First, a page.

Periphery - Periphery IV: HAIL STAN
E1 Music
Modern Prog Metal, Djent
9 songs (1:03:55)
Release year: 2019
E1 Music
Reviewed by Goat

Not being a massive fan of djent has limited my exposure to the genre, which suffers more than others from a surfeit of identikit bands. And that might be why, despite more than a couple of eye-rolls at that album title, I found quite a lot to like about Periphery's... sixth? full-length, not least for the fact that they're one of the better bands out there playing post-Meshuggah metal, having enough of an identity of their own to stand out as well as both songwriting and technical skills. Rather than usual touchstone Meshuggah there's actually as much if not more closeness to SikTh as has been commented in past reviews, and more than a pinch of alt-rock-esque poppy melody and Dillinger Escape Plan-style chaos here. The band are at their best when indulging their heavier side (my favourite moments on the album definitely not including the likes of nine-minute alt-rock anthem Satellites complete with Evanescence-referencing chorus, although it does fill the time well and is an effective ending to the album) and as the mathcore-y Blood Eagle and the punishing groove of Follow Your Ghost show they can still throw a breakdown with the best of them.

Fortunately, the breakdowns aren't too dominant. The album starts with the impressively cohesive sixteen-minute epic Reptile, their longest song to date; an orchestral intro soon leading to groovy rocking before a breakdown and further heaviness. Sure, the lyrics are a little goofy ("his name was Billy, and he liked to get high" is an early gem) but the song keeps your attention as it moves through heavier and lighter sections, sections closer to prog metal with plenty of electronic overlay as well as the more straightforward Meshuggah-esque chugging. And the variety keeps things moving, the Dillinger Escape Plan influences to the fore on CHVRCH BVRNER and Garden in the Bones, containing some of the catchiest choruses on the album as well as more experiments with electronica on the former and much guitar-led proggier meandering on the latter.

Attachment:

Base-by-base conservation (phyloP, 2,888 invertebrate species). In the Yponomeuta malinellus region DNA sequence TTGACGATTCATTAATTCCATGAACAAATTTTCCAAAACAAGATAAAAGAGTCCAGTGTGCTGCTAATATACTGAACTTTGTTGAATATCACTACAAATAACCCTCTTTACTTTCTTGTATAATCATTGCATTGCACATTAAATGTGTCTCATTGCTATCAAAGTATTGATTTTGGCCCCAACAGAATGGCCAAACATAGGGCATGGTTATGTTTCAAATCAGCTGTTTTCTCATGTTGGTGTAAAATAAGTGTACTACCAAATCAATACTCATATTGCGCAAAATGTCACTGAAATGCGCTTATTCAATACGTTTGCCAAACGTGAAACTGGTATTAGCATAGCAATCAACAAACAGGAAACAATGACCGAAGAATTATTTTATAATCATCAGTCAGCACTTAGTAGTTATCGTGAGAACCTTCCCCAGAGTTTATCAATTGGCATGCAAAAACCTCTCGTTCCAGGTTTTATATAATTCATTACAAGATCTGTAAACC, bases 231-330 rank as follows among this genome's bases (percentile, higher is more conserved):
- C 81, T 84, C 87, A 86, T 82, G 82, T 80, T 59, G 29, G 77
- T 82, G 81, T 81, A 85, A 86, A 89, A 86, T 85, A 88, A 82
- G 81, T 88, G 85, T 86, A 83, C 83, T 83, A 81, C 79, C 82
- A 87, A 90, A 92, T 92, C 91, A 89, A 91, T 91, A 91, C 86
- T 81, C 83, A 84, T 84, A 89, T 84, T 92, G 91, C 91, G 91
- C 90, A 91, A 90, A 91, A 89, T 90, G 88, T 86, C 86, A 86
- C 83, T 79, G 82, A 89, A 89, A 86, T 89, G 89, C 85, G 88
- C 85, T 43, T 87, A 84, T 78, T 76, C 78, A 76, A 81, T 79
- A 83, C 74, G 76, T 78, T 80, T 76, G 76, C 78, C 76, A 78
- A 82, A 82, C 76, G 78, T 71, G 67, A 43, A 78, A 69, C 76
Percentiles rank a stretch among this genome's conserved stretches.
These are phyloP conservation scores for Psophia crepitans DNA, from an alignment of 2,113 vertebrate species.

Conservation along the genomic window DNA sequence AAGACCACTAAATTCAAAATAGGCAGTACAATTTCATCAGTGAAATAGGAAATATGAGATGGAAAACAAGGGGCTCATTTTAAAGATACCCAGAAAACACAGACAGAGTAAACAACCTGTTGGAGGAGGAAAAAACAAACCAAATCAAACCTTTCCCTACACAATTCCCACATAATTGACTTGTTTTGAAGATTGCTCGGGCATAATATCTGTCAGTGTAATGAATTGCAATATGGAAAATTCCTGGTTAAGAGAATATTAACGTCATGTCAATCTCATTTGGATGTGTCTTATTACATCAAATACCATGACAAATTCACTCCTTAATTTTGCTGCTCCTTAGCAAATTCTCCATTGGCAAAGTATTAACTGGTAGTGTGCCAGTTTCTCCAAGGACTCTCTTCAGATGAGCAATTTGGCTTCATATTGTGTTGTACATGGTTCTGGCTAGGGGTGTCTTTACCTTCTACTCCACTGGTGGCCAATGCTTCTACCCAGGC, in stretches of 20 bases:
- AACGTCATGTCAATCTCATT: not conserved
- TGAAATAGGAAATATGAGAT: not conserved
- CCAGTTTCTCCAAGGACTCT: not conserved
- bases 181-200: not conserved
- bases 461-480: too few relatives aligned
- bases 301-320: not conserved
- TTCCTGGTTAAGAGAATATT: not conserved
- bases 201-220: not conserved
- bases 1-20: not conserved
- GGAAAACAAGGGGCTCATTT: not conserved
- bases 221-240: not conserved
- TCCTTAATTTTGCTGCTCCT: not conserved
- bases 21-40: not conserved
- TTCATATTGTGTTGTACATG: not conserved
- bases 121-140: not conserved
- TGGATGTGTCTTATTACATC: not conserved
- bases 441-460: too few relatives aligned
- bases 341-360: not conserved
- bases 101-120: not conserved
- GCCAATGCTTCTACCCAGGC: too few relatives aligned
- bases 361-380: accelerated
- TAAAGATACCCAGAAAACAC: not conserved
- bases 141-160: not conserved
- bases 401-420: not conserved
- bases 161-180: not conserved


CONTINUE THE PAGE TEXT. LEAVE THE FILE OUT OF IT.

At times the dip towards pop can seem a little too much, as on It's Only Smiles which shows off Spencer Sotelo's voice off well but, especially in the song's first half, verges on emo territory. And as for the downright synthwave-infused Crush, you're either going to love it or hate it; honestly, I was impressed at how well the band pulled it off, and its place late in the tracklisting helps ensure that the album stays interesting. But that, the lyrics, that title, and the fact that the album ends with someone saying "suck my balls" have all made me feel like a grumpy old man for probably not the last time when faced with modern metal. Maybe it's just not my brand of humour, but it doesn't spoil the fact that HAIL STAN is undoubtedly a good album, probably the best I've heard from Periphery and a reminder that you shouldn't write any genre off altogether.

Killing Songs :
Reptile, CHVRCH BVRNER, Garden in the Bones
Goat quoted 80 / 100
Other albums by Periphery that we have reviewed:
Periphery - Juggernaut Alpha and Omega reviewed by Joel and quoted 86 / 100
Periphery - Periphery II: This Time It's Personal reviewed by Leah and quoted 70 / 100
Periphery - Periphery reviewed by Crash and quoted 71 / 100
0 readers voted
You did not vote yet.
Vote now

There are 0 replies to this review. Last one on Tue May 07, 2019 7:35 am
View and Post comments